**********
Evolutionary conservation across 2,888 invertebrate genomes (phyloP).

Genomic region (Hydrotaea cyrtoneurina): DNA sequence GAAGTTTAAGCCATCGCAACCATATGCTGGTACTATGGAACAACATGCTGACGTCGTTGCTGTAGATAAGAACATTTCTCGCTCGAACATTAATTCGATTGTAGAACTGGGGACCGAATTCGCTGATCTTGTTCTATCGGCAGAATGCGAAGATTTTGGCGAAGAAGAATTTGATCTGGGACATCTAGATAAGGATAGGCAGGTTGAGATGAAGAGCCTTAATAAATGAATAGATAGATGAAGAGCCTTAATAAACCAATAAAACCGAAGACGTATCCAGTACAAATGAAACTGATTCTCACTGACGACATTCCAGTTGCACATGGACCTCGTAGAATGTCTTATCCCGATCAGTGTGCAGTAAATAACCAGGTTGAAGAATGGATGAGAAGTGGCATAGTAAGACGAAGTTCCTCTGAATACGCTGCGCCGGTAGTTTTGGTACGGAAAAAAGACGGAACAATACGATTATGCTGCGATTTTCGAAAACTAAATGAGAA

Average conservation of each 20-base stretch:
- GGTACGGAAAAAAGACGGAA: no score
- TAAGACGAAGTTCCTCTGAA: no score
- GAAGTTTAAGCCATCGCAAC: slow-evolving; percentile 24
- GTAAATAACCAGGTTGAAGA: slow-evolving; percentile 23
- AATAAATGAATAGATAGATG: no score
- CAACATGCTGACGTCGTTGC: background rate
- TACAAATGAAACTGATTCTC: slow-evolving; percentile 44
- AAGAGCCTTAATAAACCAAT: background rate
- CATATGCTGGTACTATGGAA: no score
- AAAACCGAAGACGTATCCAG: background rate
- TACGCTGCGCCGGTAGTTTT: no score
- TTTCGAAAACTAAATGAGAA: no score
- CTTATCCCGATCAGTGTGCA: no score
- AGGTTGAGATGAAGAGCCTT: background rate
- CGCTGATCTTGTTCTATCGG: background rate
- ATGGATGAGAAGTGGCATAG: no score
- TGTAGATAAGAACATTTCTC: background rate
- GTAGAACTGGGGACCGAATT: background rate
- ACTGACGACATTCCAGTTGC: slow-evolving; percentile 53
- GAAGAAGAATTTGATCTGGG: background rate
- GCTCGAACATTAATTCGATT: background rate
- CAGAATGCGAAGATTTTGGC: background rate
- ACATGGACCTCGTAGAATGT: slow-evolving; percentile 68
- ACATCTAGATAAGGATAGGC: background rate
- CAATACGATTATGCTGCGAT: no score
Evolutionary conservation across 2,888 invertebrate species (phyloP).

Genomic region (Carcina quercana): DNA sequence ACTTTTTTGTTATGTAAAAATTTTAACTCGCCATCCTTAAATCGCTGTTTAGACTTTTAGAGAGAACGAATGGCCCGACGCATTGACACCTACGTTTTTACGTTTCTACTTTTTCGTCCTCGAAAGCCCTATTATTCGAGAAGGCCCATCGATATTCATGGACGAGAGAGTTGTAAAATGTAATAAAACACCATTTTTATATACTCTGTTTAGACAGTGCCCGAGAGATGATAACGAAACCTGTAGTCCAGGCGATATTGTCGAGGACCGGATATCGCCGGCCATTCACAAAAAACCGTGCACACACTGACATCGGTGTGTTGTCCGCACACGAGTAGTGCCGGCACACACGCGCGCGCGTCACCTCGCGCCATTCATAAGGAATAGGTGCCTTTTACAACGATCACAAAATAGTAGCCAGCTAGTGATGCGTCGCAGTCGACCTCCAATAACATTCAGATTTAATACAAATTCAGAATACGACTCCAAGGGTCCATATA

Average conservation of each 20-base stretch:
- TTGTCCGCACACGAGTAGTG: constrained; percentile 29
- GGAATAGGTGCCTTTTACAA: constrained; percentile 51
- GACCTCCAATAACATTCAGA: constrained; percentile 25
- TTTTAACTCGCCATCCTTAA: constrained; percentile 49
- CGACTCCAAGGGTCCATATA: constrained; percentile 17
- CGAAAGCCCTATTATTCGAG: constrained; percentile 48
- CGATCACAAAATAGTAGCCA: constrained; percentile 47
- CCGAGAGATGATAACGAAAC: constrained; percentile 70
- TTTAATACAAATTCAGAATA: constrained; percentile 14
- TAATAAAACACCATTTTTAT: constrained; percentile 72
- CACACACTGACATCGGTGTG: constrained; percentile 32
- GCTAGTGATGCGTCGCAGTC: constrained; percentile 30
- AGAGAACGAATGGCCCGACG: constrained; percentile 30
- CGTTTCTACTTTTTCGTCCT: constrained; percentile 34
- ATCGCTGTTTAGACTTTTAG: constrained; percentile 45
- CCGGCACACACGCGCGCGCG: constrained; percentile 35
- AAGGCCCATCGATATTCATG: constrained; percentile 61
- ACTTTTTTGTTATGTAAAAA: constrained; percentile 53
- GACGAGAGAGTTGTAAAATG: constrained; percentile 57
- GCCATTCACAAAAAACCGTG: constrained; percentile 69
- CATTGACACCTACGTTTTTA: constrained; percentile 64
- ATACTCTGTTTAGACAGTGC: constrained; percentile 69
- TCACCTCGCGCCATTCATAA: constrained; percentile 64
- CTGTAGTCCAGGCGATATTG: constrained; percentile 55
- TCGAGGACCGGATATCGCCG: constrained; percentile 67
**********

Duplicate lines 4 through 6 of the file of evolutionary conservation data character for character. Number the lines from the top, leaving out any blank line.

- GGTACGGAAAAAAGACGGAA: no score
- TAAGACGAAGTTCCTCTGAA: no score
- GAAGTTTAAGCCATCGCAAC: slow-evolving; percentile 24